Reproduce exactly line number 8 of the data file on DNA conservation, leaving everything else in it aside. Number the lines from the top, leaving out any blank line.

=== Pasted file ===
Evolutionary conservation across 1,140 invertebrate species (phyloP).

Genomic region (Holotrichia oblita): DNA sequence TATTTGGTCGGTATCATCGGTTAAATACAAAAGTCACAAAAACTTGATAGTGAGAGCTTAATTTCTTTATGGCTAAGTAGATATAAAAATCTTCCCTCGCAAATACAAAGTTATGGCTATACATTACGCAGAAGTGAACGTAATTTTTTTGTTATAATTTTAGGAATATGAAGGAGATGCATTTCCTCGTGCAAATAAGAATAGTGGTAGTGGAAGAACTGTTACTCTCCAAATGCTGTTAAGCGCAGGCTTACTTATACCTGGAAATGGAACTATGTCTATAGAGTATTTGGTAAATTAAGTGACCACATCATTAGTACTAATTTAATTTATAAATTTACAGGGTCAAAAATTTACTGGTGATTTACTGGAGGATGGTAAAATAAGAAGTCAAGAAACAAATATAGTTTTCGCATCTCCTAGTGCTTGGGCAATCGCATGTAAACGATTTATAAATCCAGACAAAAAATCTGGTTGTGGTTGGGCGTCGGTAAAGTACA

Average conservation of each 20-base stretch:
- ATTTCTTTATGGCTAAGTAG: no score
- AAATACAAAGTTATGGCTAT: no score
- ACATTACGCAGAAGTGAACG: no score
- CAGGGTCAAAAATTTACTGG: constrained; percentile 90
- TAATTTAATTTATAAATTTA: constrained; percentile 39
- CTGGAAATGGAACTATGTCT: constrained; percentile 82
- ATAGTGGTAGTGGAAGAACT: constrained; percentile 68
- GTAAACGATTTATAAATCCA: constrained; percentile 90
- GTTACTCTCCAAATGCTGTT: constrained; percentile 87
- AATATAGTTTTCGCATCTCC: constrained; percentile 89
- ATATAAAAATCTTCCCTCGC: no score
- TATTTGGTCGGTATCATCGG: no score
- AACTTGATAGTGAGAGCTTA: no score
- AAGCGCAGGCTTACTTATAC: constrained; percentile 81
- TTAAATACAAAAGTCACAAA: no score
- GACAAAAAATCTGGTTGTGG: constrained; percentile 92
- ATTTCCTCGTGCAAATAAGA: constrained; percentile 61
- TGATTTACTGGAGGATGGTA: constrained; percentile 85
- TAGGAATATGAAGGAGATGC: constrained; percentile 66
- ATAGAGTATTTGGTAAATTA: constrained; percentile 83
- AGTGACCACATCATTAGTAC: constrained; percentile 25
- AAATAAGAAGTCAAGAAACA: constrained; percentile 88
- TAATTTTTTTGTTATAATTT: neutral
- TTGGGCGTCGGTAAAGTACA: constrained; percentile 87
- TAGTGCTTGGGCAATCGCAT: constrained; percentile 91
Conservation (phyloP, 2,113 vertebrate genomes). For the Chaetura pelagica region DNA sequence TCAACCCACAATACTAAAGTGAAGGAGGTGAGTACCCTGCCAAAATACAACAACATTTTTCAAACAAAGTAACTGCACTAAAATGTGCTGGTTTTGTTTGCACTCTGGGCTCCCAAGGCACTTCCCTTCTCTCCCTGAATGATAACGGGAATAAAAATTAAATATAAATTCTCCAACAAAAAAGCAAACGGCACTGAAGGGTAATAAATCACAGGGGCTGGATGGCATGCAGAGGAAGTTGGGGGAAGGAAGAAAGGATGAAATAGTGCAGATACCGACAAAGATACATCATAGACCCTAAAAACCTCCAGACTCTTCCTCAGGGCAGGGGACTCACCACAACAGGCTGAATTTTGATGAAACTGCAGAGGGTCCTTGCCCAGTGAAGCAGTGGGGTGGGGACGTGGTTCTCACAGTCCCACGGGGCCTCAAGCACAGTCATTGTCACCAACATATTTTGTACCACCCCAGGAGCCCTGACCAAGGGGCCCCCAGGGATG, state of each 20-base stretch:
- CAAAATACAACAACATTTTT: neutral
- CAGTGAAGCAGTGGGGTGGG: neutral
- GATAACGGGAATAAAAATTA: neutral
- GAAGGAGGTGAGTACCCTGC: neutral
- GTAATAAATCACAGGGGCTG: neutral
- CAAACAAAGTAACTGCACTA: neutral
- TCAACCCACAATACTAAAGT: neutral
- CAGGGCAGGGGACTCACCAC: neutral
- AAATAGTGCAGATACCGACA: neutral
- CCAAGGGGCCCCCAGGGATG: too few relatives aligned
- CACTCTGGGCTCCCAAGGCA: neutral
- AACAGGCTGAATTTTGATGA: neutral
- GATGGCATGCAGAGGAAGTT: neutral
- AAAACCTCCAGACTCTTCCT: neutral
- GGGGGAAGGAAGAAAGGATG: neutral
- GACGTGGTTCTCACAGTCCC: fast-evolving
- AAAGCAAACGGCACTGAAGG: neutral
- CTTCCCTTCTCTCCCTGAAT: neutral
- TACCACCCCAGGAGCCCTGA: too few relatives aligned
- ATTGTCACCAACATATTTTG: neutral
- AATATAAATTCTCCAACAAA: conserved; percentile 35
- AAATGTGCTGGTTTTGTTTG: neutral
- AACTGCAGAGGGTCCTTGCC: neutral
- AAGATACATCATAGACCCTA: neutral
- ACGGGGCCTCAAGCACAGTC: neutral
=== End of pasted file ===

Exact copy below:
- TAATTTAATTTATAAATTTA: constrained; percentile 39